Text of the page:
Wolff V.,Hopitaux Universitaires Of Strasbourg Hus | Lauer V.,Hopitaux Universitaires Of Strasbourg Hus | Rouyer O.,EA 3072 | Sellal F.,Service de Neurologie | And 7 more authors.
Stroke | Year: 2011

Background And Purpose- Our objective was to evaluate the relationship between cannabis use and ischemic stroke in a young adult population. Methods- Forty-eight consecutive young patients admitted for acute ischemic stroke participated in the study. First-line screening was performed, including blood tests, cardiovascular investigations, and urine analysis for cannabinoids. If no etiology was found, 3D rotational angiography and cerebrospinal fluid analysis were performed. A control was planned through neurovascular imaging within 3 to 6 months. Results- In this series, there was multifocal intracranial stenosis associated with cannabis use in 21% (n=10). Conclusions- Multifocal angiopathy associated with cannabis consumption could be an important cause of ischemic stroke in young people. © 2011 American Heart Association, Inc.

Wolff V.,Unite Neuro Vasculaire | Wolff V.,CNRS Computer Science and Engineering Laboratory | Wolff V.,University of Strasbourg | Armspach J.-P.,CNRS Computer Science and Engineering Laboratory | And 8 more authors.
Cerebrovascular Diseases | Year: 2014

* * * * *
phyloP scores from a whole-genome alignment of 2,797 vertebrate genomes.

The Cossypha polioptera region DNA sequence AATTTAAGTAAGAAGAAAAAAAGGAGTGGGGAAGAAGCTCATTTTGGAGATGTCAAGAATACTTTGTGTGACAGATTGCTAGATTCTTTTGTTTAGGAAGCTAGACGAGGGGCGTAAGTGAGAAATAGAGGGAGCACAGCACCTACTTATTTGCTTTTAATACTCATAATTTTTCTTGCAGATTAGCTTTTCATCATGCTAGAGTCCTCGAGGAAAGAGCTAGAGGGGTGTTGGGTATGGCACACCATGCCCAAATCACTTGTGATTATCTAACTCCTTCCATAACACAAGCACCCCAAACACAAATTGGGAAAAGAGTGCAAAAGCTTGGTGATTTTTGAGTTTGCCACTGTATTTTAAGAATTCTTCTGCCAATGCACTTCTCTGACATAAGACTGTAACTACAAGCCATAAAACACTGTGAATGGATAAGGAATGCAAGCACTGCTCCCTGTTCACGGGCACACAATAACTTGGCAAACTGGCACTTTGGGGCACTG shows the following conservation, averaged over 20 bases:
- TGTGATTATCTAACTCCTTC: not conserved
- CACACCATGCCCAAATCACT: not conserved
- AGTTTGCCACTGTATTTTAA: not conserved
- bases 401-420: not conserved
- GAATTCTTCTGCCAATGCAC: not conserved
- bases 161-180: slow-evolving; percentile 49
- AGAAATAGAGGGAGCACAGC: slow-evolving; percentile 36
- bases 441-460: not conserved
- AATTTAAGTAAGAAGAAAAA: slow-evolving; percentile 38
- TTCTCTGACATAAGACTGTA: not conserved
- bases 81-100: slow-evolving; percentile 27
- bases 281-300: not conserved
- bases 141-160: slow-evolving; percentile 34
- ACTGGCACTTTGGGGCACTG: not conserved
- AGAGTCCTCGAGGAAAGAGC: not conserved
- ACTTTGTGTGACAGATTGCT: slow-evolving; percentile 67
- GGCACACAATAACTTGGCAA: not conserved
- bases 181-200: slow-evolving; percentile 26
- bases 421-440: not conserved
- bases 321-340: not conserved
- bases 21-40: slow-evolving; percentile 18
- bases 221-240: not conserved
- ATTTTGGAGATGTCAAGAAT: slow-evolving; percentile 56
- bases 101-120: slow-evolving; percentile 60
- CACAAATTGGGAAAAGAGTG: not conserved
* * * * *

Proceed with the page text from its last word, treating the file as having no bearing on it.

Background: Leading aetiologies of ischaemic stroke in young adults are cervico-cerebral arterial dissections and cardio-embolism, but the causes remain undetermined in a considerable proportion of cases. In a few reports, intracranial arterial stenosis has been suggested to be a potential cause of ischaemic stroke in young adults. The aim of our work was to evaluate the frequency, characteristics and risk factors of intracranial arterial stenosis in a prospective series of young ischaemic stroke patients. Methods: The study was based on a prospective consecutive hospital-based series of 159 patients aged 18-45 years who were admitted to our unit for an acute ischaemic stroke from October 2005 to December 2010. A structured questionnaire was used in order to assess common vascular risk factors such as hypertension, diabetes, hypercholesterolemia, use of tobacco, alcohol and illicit drugs, migraine, and, in women, oral contraceptive use. A systematic screening was performed, including the following: brain magnetic resonance imaging or, if not feasible, brain computed tomography scan, carotid and vertebral Duplex scanning and trans-cranial Doppler sonography, 3D time-of-flight magnetic resonance cerebral angiography or cerebral computed tomography angiography. Long-duration electrocardiography, trans-thoracic and trans-oesophageal echocardiography were performed and laboratory blood investigations were extensive. Urine samples were screened for cannabinoids, cocaine, amphetamine and methylene-dioxy- methamphetamine. When this initial work-up was inconclusive, trans-femoral intra-arterial selective digital subtraction angiography with reconstructed 3D images was performed. Results: In this series, 49 patients (31%) had intracranial arterial stenosis. Other defined causes were found in 91 patients (57%), including cardio-embolism in 32 (20%), cervical dissection in 23 (14%), extracranial atherosclerosis in 7 (4%), haematological disorders in 7 (4%), small vessel disease in 1, and isolated patent foramen ovale in 21 (13%); in 19 patients (12%), ischaemic stroke was related to an undetermined aetiology. Comparing risk factors between patients with intracranial arterial stenosis and those with other definite causes showed that there were only two significant differences: a lower age and a higher frequency of vasoactive substances (especially cannabis) in patients with intracranial arterial stenosis. All intracranial arterial stenosis in patients who used vasoactive substances were located in several intracranial vessels. Conclusions: Intracranial arterial stenosis may be an important mechanism of stroke in young patients and it should be systematically investigated using vascular imaging. Strong questioning about illicit drug consumption (including cannabis) or vasoactive medication use should also be performed. It should be emphasized for health prevention in young adults that cannabis use might be associated with critical consequences such as stroke. © 2014 S. Karger AG, Basel.